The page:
Just not correctly. Well, after two weeks of non-stop rain and Flash healing from his soft tissue injury, we finally had a chance to take a dressage lesson this past weekend with our trainer in Riverside, Ca. The weather was beautiful, warm, (about 80 degrees), and windy. It had been about 6 weeks since our last lesson and only two or three chances to ride since then, so my expectations were not high. The two times I did ride Flash in our arena at home, he was sluggish and stiff, and a little bit out of shape. After a half hour, both he and I were exhausted. The lessons with our trainer are intense. Usually 10 minutes of walk to warm up, then a good 40 minutes of non-stop trot and canter work.
My wife and I trailered Flash and Jackson up to the lesson and she rode first because she makes those decisions. Besides, I'm the designated photographer and had to take photos of her lesson. I tacked up Flash real fast, tied him to the trailer with a hay bag to keep him company, told him to stay out of the wind, and not to bite the airplanes as they took off over his head from the small airport next door. Then I went to photograph Annette and Jackson in their lesson. Flash was real good. He just sat there eating his hay. Once Jackson called out to him, complaining about having to bend and not being able to canter right away, and Flash just called back and said, "Chill dude, you'll get your chance".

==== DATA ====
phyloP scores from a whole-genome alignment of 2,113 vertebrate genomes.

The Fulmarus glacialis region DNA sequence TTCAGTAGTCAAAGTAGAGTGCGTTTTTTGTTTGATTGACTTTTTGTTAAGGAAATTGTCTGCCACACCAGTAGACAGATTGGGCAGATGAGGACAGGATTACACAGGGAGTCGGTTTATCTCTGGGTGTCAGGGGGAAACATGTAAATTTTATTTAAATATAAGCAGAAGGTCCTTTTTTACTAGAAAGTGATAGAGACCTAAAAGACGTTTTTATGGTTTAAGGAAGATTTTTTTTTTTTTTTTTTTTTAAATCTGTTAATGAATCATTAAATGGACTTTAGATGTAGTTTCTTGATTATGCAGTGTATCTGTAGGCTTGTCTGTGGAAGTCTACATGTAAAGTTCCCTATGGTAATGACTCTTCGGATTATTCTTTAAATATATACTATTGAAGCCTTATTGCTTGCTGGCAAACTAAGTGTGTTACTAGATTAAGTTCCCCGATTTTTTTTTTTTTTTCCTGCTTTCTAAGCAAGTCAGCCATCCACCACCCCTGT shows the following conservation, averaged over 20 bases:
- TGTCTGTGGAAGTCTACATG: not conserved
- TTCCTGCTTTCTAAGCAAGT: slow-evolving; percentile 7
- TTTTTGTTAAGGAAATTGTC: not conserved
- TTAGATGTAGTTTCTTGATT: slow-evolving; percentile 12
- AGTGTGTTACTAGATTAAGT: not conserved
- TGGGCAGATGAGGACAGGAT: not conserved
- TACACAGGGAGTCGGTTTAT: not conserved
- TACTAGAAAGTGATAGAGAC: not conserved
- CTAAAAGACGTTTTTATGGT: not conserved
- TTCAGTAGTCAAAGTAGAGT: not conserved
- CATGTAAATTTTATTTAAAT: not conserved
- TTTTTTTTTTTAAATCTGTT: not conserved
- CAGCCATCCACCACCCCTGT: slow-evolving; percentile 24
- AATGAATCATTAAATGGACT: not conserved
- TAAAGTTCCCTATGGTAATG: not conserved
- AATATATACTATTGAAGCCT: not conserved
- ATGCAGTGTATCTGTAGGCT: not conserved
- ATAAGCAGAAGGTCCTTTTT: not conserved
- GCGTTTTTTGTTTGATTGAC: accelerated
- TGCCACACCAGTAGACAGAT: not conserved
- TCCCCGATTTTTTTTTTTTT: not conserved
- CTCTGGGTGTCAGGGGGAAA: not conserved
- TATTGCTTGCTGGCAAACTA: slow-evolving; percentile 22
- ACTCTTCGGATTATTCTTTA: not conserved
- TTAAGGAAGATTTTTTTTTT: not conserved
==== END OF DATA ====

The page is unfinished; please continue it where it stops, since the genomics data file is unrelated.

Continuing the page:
Annette ended up having almost an hour lesson, and then it was our turn. I got on Flash, did a little warm up, then we started to work at a forward, bent walk. Almost immediately my trainer started correcting my body position: elbows into my side, left shoulder back, heels down, chest out, look straight ahead, not down, too much outside leg on the left lead, not enough inside leg on the right lead, keep your hands still, thumbs up, firm outside rein, no, too much firmness, lean back, watch that left shoulder again, it's coming forward. At this point I have to tell her, "hey, I'm a guy. I can't multi-task. Isn't it time to pick on Flash?" She said "No", Flash is doing the best he can with the rider he has". It was not quite like that, but pretty close.
Flash and I are just at training level. He doesn't really have any aspirations to go higher, but our trainer is talking about first level and what is needed. I listen. Flash just blinks his big blue eyes and says, "Dad, just try to find some spooky sensory stuff, something that will hold my interest like walking under a multi-colored parachute, pushing a battle ball with people behind it, doing the teeter-totter bridge backwards, or just chill'n with my best friend, "air-man", flapping all over me".
Well, half way through the lesson my body position gets better and Flash and I start to click as one. He is stepping under at a trot, really using his back. At canter he is nice and bent and "popping" into each stride. Then our trainer wants to work on immediately going into canter at a walk. Well, Flash doesn't immediately go into anything unless it is to tell Jackson to get away from his hay. But we try. The first time was a no-go. The second time my trainer said to ask immediately and reinforce it with a hard tap of the whip. Well he did it, correct lead and all. And he learns real fast too. The third time I just asked with a little slide of the leg to the back, and he shot off like a cannon. The left lead was better than the right, but it gives us something to work on.
Our lesson lasted well over an hour. When we finished we were both extremely tired, but happy. My wife said Flash looked like a warm blood towards the end of the lesson. I asked her if I looked like Steffen Peters. She gave me a blank stare and said, "you've been sniffing too much compost".
It's good to be back in the saddle.